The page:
Get an idea if he has a range of training knowledge and not just what he learnt on his PT course. I know alot of guys who work in the industry for 1-2 yrs then do their PT course and think thats job done. It’s all about continual learning.

and like the others have said, how long has he been training ppl and what goals has he helped them achieve.

Again my 2 cents from a trainers perspective.

I can teach Deadlift, Bench, Squat up to an intermediate level

I can teach Snatch, C&J, Power Clean, Powersnatch etc + assistance oly lifts at a utilitarian level (not competitive)

I can give nutritional advice for the general population

My hobby is fucking weightlifting, all weights, all the time, getting stronger

I read Tnation, Elite FTS, Crossfit.

I trust material from John Berardi, Mark Rippetoe, CT, Wendler & EFS guys etc.

 problem is that I'm about 180 lean, 5"10 and having been lifting for about 2 years, 5 months of it being olympic lifting coached by a Canadian national coach. 300 squat, 370 deadlift, dont know bench (injury)

I want to be a PT, would you hire me?

also guys 750$ for 3 years is good deal for a gym membership, thats 250 a year, and about 21$ a month.

cheap.

If you really wanted to screen them, you could have them do answer this quiz, and then demonstrate their form and working weight for the lifts that schultzie mentioned.

[quote]What kind of questions would you ask a personal trainer?

Being a member of 24 hour fitness, I have four “free” sessions with a personal trainer. These sessions were technically paid as part of the enrollment package. $750 over three years, translate to $20.83 per month with an annual renewal price of $29.00 ($2.42 cents per month) on the four year and thereafter.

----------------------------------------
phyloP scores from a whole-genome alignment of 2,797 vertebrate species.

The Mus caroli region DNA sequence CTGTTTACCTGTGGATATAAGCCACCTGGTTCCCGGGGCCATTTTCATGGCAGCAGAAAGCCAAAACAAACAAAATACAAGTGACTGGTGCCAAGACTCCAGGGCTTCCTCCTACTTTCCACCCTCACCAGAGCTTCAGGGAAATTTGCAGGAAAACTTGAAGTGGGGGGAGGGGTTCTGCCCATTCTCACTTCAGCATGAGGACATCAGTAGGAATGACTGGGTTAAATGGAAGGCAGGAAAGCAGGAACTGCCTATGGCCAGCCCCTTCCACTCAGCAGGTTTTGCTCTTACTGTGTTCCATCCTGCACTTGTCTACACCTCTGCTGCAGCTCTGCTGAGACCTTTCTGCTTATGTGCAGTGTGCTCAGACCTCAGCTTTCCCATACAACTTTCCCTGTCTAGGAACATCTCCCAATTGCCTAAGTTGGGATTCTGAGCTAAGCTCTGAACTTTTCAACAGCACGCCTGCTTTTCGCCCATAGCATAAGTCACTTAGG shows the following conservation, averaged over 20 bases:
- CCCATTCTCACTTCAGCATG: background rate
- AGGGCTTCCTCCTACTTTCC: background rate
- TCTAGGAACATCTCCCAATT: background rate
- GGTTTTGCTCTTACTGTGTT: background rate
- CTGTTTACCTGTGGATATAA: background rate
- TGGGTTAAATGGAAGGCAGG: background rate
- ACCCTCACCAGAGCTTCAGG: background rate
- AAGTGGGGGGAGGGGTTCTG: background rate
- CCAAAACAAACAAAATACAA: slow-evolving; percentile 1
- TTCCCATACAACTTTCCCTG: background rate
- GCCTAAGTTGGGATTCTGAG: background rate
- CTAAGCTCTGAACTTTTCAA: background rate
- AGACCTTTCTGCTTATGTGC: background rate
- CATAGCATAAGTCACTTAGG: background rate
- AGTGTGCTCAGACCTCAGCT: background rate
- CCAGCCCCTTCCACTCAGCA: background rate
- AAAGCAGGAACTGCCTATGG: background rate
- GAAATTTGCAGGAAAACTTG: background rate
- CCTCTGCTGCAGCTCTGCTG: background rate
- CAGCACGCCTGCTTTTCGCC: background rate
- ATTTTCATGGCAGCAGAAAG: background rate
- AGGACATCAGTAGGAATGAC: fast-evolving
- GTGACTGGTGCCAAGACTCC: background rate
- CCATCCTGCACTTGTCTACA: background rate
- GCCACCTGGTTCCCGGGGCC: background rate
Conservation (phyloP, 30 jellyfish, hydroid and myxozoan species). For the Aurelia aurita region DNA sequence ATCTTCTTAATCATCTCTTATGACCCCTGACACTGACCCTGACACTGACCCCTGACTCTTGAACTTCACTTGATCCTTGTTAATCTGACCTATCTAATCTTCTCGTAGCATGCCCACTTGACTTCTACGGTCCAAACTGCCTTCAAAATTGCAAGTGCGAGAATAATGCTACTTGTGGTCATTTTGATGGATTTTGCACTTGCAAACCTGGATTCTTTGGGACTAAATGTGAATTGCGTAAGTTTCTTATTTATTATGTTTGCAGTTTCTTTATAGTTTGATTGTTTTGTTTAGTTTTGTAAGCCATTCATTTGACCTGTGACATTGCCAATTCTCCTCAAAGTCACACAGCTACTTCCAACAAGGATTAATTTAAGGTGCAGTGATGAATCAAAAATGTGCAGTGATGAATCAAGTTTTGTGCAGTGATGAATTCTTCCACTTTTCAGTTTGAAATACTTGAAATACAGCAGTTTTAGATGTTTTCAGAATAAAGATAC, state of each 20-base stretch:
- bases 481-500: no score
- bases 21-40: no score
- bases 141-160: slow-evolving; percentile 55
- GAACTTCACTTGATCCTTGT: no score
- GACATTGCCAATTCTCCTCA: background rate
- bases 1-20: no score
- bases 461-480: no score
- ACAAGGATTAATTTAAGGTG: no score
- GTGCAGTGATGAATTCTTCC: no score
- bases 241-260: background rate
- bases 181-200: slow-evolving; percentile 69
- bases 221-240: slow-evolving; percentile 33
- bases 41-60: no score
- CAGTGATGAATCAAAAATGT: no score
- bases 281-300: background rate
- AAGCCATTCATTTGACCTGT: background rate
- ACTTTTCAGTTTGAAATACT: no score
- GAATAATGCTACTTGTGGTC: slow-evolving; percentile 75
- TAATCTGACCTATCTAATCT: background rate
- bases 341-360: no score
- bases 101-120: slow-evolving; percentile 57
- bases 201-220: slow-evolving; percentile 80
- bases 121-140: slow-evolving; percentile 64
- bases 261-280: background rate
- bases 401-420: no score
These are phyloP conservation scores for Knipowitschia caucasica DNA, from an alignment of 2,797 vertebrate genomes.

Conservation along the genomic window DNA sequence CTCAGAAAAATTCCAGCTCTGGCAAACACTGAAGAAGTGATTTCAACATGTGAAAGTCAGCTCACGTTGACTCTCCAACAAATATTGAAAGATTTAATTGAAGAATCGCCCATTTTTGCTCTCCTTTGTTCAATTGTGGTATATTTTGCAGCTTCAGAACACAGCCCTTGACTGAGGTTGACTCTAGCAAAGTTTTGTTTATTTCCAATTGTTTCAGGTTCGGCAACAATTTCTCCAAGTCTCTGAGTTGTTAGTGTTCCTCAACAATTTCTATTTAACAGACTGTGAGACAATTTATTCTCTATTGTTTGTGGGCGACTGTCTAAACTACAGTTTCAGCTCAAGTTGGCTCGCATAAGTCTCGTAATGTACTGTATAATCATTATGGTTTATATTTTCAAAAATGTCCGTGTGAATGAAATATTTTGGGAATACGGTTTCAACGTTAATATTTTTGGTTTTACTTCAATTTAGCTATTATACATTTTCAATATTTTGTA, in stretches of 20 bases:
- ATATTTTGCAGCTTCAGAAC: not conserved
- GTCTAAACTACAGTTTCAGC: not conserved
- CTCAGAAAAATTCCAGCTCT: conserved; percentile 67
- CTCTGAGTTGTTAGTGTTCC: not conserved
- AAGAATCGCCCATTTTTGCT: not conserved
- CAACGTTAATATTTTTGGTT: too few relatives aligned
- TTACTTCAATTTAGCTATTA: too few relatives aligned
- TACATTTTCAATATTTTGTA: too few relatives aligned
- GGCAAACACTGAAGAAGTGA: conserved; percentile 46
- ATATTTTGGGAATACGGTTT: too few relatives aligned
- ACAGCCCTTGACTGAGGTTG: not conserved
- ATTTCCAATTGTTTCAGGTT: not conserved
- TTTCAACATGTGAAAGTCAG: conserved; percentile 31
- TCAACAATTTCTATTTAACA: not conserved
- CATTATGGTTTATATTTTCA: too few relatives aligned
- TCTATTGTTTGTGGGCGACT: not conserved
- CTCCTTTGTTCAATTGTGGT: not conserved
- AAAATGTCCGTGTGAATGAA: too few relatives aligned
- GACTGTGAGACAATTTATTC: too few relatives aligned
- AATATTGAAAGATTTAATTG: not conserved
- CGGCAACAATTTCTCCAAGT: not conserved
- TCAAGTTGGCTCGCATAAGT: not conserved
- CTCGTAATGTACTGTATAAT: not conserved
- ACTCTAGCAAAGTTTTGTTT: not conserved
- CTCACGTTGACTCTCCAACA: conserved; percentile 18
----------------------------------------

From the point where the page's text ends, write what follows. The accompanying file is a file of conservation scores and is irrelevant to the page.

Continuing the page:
So basically what questions would you ask? (I can’t think of any at the moment, so I’m looking for some input. Thanks). [/quote]

nothing really. T-Nation has taught me just about all i need as a beginner. even if he could teach me more… i doubt i’d gain more than say… 10% faster progress

the only lifts i’d think a trainer would be helpful are the snatch and clean and jerk. they are very complicated, especialyl the clean and jerk to learn from a website. the rest… or at least what ive done so far have been learnable

[quote]lordstorm88 wrote:
What kind of questions would you ask a personal trainer?

Being a member of 24 hour fitness, I have four “free” sessions with a personal trainer. These sessions were technically paid as part of the enrollment package. $750 over three years, translate to $20.83 per month with an annual renewal price of $29.00 ($2.42 cents per month) on the four year and thereafter.

So basically what questions would you ask? (I can’t think of any at the moment, so I’m looking for some input. Thanks).

nothing really. T-Nation has taught me just about all i need as a beginner. even if he could teach me more… i doubt i’d gain more than say… 10% faster progress[/quote]

well… then a trainer isn’t for you, but I find your answer a little naive. Trainers can really assist you with your goals.

Beginners to Olympic athletes use trainers. If you don’t know how to use a trainer, than the lack is in the client.

do you have a trainer? how has he helped you in a way that T-Nation hasnt?